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Fading liquidity in Taiwan stock rally raises worry of U-turn
[TAIPEI] Taiwanese stocks may have risen to 15-year highs this week, but it is a market that is bleeding liquidity despite boasting some of the world's biggest tech companies, exposing investors to any sharp swing in prices and sentiment.
Turnover has not kept pace with the market's capitalisation this year as many local retail investors have stayed away. Turnover as a percentage of market capitalisation shrank to 17.3 per cent in January-to-March, according to Thomson Reuters calculations based on stock exchange data. That's the lowest since 2005.
Some Taiwanese retail investors have ploughed their money into other markets in China and Japan. They are skipping the Taiwanese market for now, concerned about future political ties with the mainland and particularly a much-debated capital gains tax that have sapped local investor sentiment since 2013.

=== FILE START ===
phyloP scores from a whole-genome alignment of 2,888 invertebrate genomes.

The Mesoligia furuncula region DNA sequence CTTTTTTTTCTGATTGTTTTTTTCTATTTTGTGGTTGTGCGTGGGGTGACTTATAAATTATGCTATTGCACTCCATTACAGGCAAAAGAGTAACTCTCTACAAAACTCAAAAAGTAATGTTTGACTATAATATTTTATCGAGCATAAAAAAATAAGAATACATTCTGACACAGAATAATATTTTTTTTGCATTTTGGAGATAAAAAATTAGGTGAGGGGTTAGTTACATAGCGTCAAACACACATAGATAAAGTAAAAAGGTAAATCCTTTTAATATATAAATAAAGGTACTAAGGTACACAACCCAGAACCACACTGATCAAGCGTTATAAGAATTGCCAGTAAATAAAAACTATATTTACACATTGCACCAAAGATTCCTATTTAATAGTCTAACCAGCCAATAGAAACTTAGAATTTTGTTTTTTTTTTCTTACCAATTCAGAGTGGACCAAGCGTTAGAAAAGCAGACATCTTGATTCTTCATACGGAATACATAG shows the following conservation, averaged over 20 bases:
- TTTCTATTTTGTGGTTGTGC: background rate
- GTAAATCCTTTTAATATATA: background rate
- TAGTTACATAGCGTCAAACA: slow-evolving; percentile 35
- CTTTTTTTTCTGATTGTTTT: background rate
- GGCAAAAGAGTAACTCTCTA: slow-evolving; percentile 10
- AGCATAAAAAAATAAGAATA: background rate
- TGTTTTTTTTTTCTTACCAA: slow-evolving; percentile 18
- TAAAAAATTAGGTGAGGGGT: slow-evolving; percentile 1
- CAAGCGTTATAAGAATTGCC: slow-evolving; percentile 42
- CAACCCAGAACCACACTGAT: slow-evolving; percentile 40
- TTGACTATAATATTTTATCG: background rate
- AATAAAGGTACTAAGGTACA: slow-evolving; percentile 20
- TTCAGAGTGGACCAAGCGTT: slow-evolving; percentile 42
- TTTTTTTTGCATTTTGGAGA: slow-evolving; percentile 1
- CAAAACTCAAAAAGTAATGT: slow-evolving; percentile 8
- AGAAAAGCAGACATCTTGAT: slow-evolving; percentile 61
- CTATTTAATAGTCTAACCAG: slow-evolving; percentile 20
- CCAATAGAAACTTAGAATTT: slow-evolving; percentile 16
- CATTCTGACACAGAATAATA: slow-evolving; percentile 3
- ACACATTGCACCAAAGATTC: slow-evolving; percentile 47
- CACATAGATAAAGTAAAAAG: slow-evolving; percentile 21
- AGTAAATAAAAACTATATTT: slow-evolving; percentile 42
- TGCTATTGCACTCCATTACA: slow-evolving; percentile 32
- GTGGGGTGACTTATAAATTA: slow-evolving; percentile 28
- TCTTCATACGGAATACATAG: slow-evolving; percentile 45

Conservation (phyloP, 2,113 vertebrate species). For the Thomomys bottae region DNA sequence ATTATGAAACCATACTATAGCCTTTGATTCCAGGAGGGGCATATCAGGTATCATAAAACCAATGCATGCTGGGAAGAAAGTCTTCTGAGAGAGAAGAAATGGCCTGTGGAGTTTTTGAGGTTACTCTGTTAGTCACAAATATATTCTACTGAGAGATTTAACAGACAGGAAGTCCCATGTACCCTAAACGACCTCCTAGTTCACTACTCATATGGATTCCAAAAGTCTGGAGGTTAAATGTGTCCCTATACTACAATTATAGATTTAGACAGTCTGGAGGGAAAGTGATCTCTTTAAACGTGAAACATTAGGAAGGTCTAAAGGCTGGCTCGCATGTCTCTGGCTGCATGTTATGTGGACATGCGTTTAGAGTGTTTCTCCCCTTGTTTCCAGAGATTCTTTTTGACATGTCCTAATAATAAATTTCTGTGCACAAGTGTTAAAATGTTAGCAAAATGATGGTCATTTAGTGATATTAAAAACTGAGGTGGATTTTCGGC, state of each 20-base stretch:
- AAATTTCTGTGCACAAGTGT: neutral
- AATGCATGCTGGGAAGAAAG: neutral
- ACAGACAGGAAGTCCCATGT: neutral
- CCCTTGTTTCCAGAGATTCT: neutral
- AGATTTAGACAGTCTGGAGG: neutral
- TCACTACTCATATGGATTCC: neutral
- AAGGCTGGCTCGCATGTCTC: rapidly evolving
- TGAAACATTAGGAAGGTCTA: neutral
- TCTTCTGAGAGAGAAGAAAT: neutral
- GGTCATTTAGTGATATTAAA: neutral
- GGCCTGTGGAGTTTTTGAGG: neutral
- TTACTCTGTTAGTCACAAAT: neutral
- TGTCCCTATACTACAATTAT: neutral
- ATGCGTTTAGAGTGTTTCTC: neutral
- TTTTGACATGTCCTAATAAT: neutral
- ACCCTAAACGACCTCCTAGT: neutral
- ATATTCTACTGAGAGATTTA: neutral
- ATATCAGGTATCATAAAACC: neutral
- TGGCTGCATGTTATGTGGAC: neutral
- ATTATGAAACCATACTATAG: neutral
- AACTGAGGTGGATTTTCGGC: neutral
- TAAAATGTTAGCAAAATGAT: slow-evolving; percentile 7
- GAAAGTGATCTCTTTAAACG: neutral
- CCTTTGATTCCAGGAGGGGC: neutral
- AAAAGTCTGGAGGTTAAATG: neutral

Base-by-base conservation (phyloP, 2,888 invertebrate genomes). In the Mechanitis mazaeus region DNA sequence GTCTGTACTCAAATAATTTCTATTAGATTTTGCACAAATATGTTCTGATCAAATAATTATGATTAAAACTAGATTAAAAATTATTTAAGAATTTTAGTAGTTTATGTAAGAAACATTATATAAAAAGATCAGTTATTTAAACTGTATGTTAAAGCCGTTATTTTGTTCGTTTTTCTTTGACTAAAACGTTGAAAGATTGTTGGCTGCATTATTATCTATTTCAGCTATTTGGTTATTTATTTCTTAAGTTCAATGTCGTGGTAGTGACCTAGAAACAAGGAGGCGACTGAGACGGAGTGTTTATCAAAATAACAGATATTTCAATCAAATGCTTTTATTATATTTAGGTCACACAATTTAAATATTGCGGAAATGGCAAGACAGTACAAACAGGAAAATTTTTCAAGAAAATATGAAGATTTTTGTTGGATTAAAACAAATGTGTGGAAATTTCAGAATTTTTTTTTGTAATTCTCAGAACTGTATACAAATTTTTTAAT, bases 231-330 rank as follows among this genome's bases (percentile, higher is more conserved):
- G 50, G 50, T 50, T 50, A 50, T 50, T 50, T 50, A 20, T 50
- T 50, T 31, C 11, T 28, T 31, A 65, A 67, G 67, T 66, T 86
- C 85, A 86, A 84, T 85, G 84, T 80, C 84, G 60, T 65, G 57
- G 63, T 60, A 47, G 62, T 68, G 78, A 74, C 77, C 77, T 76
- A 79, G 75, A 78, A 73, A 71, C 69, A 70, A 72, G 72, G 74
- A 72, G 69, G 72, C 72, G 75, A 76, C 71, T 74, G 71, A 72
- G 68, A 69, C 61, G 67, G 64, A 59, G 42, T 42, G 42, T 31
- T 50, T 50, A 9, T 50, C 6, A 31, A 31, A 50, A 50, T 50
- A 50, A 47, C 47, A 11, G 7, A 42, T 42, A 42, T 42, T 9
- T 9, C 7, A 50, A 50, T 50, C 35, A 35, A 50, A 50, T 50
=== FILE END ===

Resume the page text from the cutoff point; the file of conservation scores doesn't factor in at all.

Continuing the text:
Foreign investors, who account for about a third of total trades, are exempt from the tax. "Taiwan's retail investors have lost their passion. Only foreign investors are buying amid solid corporate earnings potential," said John Chiu, fund manager of Taipei-based Fuh Hwa Investment Trust, which oversees TW$180 billion (S$7.8 billion) in client assets.
Foreign investors pushed Taiwan's market past the 10,000-point milestone this week.
The main index, which includes Taiwan Semiconductor Manufacturing Co and Hon Hai Precision Industry Co, is widely expected to rise further. Fuh Hwa Investment Trust estimates corporate earnings would grow 10 per cent to a record TW$2 trillion in 2015. But Chiu said he does not expect a similar manic rush for shares seen in mainland stock markets.